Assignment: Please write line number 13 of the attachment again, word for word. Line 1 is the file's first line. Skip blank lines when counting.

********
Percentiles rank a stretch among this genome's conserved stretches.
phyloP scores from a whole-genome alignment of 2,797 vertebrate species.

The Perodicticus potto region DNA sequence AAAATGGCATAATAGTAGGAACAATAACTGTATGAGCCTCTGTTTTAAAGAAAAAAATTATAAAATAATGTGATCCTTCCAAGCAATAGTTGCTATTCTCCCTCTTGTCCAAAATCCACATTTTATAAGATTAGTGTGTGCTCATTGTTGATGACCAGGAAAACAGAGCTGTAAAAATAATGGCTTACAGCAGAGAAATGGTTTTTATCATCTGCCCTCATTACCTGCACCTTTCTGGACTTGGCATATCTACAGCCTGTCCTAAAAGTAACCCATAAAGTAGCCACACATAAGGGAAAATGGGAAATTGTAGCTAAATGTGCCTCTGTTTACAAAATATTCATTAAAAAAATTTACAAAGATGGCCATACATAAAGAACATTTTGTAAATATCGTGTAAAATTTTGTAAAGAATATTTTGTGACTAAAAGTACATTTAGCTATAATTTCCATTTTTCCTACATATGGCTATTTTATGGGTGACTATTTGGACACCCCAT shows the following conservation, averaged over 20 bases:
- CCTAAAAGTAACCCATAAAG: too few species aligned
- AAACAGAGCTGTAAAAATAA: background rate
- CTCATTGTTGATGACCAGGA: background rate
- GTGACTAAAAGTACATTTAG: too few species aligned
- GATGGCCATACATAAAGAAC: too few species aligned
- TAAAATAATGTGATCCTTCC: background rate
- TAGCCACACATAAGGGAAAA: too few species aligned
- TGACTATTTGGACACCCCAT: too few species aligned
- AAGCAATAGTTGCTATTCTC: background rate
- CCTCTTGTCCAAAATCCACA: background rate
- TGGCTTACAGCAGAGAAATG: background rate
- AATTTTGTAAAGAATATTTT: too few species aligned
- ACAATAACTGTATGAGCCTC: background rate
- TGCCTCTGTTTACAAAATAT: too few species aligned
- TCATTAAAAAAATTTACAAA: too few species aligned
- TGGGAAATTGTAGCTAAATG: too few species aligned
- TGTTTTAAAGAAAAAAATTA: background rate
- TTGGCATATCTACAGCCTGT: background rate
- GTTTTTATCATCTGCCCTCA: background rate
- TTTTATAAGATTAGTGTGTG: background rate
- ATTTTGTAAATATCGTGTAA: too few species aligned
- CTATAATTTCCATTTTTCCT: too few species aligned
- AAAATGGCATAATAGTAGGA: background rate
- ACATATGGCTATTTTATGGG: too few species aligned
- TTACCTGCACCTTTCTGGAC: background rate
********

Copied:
- CCTCTTGTCCAAAATCCACA: background rate